Jones v. Clinton finally settled
WASHINGTON (AllPolitics, November 13) -- After fighting Paula Jones' sexual harassment lawsuit for four years, President Bill Clinton agreed Friday to pay Jones $850,000 to drop the case. But the deal includes no apology from the president.
The deal was struck after weeks of off-and-on-again negotiations, a lawyer intimately involved in the situation told CNN.
The out-of-court settlement seems to have split the difference between the latest offers from both sides; Most recently the president was offering $700,000 while the Jones team was insisting on $950,000.
Clinton's personal attorney Bob Bennett said in a statement released Friday that the president "remains certain that the plaintiff's claims are baseless." Even so, "The president has decided he is not prepared to spend one more hour on this matter," Bennett said.
"Nothing in this agreement shall be construed to be an admission of liability or wrongdoing by any party," Bennett said.
Jones' legal team is expected to announce the terms of the deal on Monday.
Though the agreement is something of a victory for Clinton because he doesn't have to admit to any wrongdoing, the Jones saga has cost the president dearly as it was Jones' investigation that brought Monica Lewinsky to public's attention.
Settling has taken on new urgency for the Clinton legal team because allegations that the president lied under oath about his relationship with the former White House intern during his sworn testimony in the Jones case is now a major element of the congressional impeachment debate.
There was also some pressure on Jones recently to settle as her attorneys had threatened to withdraw from the case once the appeals court rules on her case. Also, the Rutherford Institute, which has been financing Jones' lawsuit against the president, told Jones that at the end of the appeal it plans to stop paying the her legal bills.
The fate of New York real estate tycoon Abe Hirschfeld's offer of $1 million for Jones, on top of anything she collects from the president, for her to settle the case is unclear.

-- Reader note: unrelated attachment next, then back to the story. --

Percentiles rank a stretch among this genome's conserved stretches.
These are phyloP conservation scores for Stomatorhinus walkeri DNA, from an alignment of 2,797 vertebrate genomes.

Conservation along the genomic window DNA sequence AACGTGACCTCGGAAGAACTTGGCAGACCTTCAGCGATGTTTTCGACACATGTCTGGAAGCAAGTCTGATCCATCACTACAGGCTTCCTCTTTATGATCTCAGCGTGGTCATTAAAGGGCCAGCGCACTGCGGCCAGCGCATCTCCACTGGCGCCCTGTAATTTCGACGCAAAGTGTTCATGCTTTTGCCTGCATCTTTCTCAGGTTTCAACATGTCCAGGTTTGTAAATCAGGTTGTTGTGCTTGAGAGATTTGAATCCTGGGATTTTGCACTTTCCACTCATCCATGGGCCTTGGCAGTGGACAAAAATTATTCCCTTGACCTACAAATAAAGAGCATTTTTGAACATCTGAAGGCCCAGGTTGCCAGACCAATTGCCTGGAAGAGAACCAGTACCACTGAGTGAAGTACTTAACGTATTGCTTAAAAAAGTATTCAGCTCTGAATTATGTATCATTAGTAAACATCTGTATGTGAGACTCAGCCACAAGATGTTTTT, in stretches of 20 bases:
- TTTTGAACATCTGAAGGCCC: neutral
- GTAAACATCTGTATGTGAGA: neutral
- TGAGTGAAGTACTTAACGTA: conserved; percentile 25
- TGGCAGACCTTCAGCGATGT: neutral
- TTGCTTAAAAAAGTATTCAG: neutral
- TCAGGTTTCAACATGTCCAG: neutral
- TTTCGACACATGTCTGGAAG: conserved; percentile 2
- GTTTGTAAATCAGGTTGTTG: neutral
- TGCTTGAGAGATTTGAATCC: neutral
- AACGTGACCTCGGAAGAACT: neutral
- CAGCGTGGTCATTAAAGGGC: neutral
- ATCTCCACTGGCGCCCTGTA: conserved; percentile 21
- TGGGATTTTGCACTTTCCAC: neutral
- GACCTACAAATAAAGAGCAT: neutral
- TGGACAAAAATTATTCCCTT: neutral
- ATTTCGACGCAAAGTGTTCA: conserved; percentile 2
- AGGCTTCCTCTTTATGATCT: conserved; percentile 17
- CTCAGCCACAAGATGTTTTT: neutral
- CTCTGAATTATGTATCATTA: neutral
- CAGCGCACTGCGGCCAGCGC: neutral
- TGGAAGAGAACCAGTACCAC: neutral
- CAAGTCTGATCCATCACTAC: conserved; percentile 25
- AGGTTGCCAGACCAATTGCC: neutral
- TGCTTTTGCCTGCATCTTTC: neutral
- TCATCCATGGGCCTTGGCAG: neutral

As part of the agreement, Jones lawyers have provided White House lawyers with a statement saying Jones disassociates herself with that offer and that Hirschfeld's money is not part of the settlement.
In a press conference Friday night, Bennett said one of the president's conditions was "one of which was assuring us in writing that Mr. Hirschfeld's money was off the table and was no part of any settlement," Bennett said. "And that and some other conditions were met and as a result we were able to reach a settlement."
It is unclear if the letter legally prohibits Jones from eventually accepting the money. According to the lawyer for real estate mogul Abe Hirschfeld, the $1 million offered to "get this lawsuit behind us" is still on the table.
Jones faces bills from several sources. Joseph Cammarata and Gilbert Davis, Jones' first lawyers, have filed a claim for $800,000 as compensation for their work, which included a trip to the Supreme Court.
Other interested parties include Jones' current Dallas-based lawyers, headed by Donovan Campbell and Jones' de-facto spokeswoman and adviser, Susan Carpenter-McMillan and her husband Bill.
Bennett said he did not know how much of the settlement money would go to pay Jones' past and present lawyers. "I understand Ms. Jones' legal fees are three or four million dollars, but that's not my problem," Bennett said. "That's problem they'll have to work out."
Jones, a former Arkansas state clerk, contends that she suffered from a "hostile work environment" and that her civil rights were violated in 1991 when she rejected a sexual advance from then-Gov. Clinton.
U.S. District Judge Susan Webber Wright in Little Rock, Arkansas, dismissed the Jones case by summary judgment on April 1, but attorneys for Jones asked a federal appeals court this fall to reinstate her case.
Jones claims that on May 9, 1991 the governor noticed her at the desk in the lobby of the Excelsior Hotel in Little Rock, where she was handing out name tags for a conference.
A state trooper next brought her to a private room at the hotel, according to Jones, where Clinton made a crude request for oral sex, in the process exposing himself to her.
The president has repeatedly denied any wrongdoing.
Jones kept quiet for more than two years about what she says happened in 1991.
Jones told her story for the first time in public at a February 11, 1994, press conference in Washington where she shared a stage with Clinton bashers -- helping to convince many that Jones was a tool, witting or unwitting, of Clinton haters.
What broke Jones' silence was an article in the January 1994 issue of American Spectator magazine that implied that someone called "Paula" had been a willing sexual conquest of Clinton's.
She filed suit May 6, 1994, almost exactly three years after the alleged encounter, and at the last possible moment under the relevant statutes of limitations.
Over the years the two sides have come close to a settlement but the main sticking point was always over how much Clinton would have to admit and apologize.
The case also established some important precedents, including the Supreme Court's decision that sitting president's could face a civil suit while in office. In a stunning 9-0 verdict, they ruled the Jones case could proceed.
Friday, November 13, 1998
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